The Torah repeatedly demands that we integrate emotion and action. It calls upon us to cultivate an inner state and to manifest that state in concrete actions. Turning to Deuteronomy again, the text informs us that what God asks of us is “to fear the Lord your God, to walk only in His ways, to love Him, and to serve the Lord your God with all your heart and soul” (Deut. 10:12). Note the pattern of the verbs: fear, walk, love, and serve—emotion, action, emotion, action. The Torah’s goal is a seamless wholeness between feeling and deed. (Again: Love and fear are not merely emotions in the Torah—they also imply a commitment to obey, but they are surely also, fundamentally, emotions.) Returning to the mandate to “love your neighbor,” the first part of the verse provides another instructive illustration: We are commanded “not [to] take vengeance or bear a grudge.” Kamionkowski astutely observes that “taking vengeance means a deed, and bearing a grudge reflects thought. . . . Deed and thought—act and intention—are interwoven.”151
Real love is always manifested in concrete actions. Similarly our love for our neighbor must be manifested in our actions towards her—yet, crucially, it is not defined entirely by those actions towards her.
God’s love of the stranger is manifest in God’s “providing him with food and clothing” (Deut. 10:18); God’s love for Israel is manifest in God’s redeeming the people from Egypt (Deut. 7:8); and Israel’s love for God is manifested in obeying God’s commandments (Deut. 11:1).152 Real love is always manifested in concrete actions. Similarly our love for our neighbor must be manifested in our actions towards her—yet, crucially, it is not defined entirely by those actions towards her.
So while emotions cannot be simply and directly controlled, they can be cultivated and inculcated—and because of that, they can be commanded. I am not sure precisely what kind of love the Torah wants me to have for my neighbor: Obviously I cannot love everyone I know in the same way as I love my spouse or my children—nor should I want to. But it does seem clear that the Torah wants me both to “be useful” to my neighbor and also to learn to care about him.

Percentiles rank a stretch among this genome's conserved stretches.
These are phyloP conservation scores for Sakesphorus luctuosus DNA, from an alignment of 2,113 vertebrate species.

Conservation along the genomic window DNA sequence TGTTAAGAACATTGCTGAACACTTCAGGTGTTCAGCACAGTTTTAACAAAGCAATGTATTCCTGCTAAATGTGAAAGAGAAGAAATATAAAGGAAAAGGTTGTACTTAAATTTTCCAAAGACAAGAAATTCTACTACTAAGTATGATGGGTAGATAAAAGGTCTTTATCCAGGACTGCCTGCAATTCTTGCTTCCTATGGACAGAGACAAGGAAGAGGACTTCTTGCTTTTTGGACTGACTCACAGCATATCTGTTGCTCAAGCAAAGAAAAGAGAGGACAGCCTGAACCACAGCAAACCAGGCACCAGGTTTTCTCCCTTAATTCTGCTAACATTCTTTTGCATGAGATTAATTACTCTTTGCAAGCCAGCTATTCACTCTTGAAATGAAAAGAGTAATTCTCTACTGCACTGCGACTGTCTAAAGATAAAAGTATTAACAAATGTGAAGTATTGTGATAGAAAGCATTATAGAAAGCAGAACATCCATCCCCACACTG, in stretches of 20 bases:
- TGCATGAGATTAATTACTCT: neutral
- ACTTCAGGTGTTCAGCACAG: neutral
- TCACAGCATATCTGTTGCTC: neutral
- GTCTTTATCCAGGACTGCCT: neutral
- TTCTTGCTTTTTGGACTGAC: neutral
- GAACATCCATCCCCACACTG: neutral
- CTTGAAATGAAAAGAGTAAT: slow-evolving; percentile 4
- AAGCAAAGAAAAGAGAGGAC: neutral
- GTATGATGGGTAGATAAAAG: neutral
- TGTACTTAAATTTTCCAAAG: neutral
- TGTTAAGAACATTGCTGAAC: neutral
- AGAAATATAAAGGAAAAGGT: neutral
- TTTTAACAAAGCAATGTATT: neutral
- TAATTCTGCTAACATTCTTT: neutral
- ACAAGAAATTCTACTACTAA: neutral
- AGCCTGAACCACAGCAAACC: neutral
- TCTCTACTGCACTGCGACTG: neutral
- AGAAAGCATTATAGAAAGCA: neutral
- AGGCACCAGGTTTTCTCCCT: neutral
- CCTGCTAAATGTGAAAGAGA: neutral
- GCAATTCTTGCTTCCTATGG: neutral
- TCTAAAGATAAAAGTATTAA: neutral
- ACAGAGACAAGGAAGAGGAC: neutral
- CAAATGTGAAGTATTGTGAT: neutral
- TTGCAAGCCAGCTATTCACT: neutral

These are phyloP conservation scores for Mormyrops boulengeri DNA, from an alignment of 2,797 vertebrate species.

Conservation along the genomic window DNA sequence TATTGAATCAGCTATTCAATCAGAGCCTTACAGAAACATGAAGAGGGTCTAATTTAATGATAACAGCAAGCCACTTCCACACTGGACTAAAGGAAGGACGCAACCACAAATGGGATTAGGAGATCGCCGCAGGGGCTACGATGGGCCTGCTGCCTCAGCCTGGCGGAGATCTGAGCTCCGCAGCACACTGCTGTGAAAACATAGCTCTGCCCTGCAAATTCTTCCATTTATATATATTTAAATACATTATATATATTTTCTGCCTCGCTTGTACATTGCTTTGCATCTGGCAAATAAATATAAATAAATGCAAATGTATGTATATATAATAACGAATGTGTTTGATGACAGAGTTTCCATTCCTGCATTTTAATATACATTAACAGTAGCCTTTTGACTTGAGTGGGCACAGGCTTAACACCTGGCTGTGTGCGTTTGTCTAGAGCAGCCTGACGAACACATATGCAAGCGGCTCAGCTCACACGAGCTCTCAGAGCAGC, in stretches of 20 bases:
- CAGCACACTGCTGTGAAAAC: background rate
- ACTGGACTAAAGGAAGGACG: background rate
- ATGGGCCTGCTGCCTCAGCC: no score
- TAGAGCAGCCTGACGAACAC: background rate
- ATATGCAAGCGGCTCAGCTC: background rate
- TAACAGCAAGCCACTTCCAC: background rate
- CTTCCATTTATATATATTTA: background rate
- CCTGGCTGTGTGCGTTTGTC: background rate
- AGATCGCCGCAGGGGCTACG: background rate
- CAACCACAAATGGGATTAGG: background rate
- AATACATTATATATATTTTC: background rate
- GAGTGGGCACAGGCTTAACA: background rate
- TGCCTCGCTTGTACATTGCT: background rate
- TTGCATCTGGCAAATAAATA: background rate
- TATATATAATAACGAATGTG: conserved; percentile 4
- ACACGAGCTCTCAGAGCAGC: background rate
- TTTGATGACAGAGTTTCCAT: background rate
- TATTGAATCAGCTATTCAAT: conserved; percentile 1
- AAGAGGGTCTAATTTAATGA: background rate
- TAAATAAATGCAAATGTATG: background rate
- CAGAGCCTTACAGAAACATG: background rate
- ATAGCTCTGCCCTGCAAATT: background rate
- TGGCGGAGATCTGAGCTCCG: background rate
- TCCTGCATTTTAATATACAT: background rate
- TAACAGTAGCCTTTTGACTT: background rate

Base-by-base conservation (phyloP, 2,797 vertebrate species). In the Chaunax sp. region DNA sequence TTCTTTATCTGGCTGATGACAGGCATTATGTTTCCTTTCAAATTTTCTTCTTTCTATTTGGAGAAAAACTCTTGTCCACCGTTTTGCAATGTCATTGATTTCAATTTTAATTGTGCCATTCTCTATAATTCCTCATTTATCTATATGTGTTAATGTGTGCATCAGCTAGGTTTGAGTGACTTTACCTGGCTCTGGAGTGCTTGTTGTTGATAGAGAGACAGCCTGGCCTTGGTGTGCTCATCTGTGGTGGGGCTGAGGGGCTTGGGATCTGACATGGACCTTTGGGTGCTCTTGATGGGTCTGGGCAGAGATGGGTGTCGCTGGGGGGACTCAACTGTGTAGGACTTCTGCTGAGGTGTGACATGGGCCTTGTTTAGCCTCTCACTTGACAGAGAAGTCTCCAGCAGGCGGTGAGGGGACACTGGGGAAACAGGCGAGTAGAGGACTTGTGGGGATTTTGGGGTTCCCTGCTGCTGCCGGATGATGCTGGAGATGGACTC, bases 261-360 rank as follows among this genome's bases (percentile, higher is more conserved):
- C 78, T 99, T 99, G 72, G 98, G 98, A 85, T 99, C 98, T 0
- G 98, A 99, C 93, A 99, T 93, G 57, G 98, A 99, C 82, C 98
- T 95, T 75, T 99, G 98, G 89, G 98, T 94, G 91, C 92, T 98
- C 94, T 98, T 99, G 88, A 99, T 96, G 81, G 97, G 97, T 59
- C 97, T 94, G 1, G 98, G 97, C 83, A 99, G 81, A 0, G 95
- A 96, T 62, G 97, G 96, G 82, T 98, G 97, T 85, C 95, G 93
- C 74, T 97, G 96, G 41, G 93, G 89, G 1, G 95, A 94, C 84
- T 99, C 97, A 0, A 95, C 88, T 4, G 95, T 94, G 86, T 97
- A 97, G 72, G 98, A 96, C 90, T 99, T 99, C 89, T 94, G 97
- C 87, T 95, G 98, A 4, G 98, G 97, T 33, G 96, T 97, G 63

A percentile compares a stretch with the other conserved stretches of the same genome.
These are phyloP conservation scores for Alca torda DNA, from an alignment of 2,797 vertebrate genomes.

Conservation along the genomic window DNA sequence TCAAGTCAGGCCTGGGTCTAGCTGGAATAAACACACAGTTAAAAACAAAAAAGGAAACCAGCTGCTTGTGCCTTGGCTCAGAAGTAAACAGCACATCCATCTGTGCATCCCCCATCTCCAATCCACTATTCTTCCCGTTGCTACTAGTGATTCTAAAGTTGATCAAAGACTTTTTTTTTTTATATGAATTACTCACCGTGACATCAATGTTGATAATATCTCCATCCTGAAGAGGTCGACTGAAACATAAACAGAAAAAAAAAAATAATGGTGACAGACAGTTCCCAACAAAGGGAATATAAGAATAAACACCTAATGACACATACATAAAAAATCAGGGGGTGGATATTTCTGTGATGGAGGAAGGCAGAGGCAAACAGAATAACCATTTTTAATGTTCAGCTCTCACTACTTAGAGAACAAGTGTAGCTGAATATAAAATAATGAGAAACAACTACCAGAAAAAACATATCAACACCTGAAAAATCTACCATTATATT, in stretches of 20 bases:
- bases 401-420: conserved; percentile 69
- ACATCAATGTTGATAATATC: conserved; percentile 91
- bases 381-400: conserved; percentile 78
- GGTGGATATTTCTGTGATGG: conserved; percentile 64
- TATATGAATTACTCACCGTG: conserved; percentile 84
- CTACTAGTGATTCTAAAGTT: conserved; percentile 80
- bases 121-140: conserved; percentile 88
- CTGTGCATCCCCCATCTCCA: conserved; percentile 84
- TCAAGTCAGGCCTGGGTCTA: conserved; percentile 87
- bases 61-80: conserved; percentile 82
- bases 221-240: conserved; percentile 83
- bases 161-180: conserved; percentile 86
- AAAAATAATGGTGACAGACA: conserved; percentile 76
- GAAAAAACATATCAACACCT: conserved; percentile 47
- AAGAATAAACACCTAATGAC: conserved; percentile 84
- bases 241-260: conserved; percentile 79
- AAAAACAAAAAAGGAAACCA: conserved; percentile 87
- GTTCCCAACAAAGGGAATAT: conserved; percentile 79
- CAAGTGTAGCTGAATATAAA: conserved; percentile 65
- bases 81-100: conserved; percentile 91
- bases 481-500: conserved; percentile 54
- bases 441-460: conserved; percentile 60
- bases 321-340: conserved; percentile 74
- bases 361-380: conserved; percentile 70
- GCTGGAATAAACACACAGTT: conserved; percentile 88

Judaism is not just about duty; it is also, crucially, about love.
141. Malamat, “You Shall Love Your Neighbor as Yourself,” 111–15. See 2 Chron. 19:2, which Malamat renders as “should you help the wicked and provide assistance to (a-h-v le) those who hate the Lord?” But see, by way of comparison, JPS, NIV, NRSV, and other translations. Other scholars aver that ahav et and ahav le are interchangeable and mean exactly the same thing. See H. P. Mathys, cited in Hartley, Leviticus, 318, and see 2 Chron. 10:6 and 9, where lehashiv le and lehashiv et mean precisely the same thing (to respond to). Mathys maintains that attempts to make a strong distinction between ahav et and ahav le are driven “more by theology than by linguistic principles.” Hartley, Leviticus, 305. But see, by way of comparison, Hartley’s own comments there.
142. Malamat, “Love Your Neighbor as Yourself,” 51.
148. Lapsley, “Feeling Our Way,” 354.
149. Maimonides is talking about dispositions rather than emotions, but I think the point still stands.
150. I explore the idea of virtuous cycles in Jewish ethics in “The Importance of Character: Or, Why Stubbornness Is Worse than Idolatry,” Parashat Ki Tissa’ #1.
151. Kamionkowski, 707.
Explore what other University Presses are saying about practicing compassion:
University of Washington Press: University of Washington Press Publicity Manager M’Bilia Meekers and Interim Sales and Marketing Director Julie Fergus hold a conversation about the intersections between compassion, emotional intelligence, and marketing university press books.
Columbia University Press: A guest blog post from Elizabeth Segal, author of Social Empathy, and how social empathy can help us become more compassionate people.
University of Illinois Press: A post about the new Transformations series and how these books provide a collection of work that is radically committed to postoppositional, transdisciplinary, and transformative approaches to knowledge production and social justice.
Penn State University Press: A post from PSU Press Editor-in-Chief about how books in the Graphic Medicine series can catalyze the practice of compassion.
University of South Carolina Press: Quote from authors of Southern Perspectives on the Queer Movement about the importance of support and inclusivity within a diverse queer community in the 1980s-90s in an often hostile environment of a conservative southern state.
Bucknell University Press: Guest post by Jason Farr, author of Novel Bodies: Disability and Sexuality in Eighteentgh-Century British Literature.
Beacon Press: A Q&A with Peter Jan Honigsberg, author of A Place Outside the Law: Forgotten Voices from Guantánamo and director of Witness to Guantánamo.
University of Toronto Press: Acquiring editor Natalie Fingerhut delves into her work on UTP’s new imprint, New Jewish Press, to really explore the meaning and importance of compassion, empathy, and listening to others.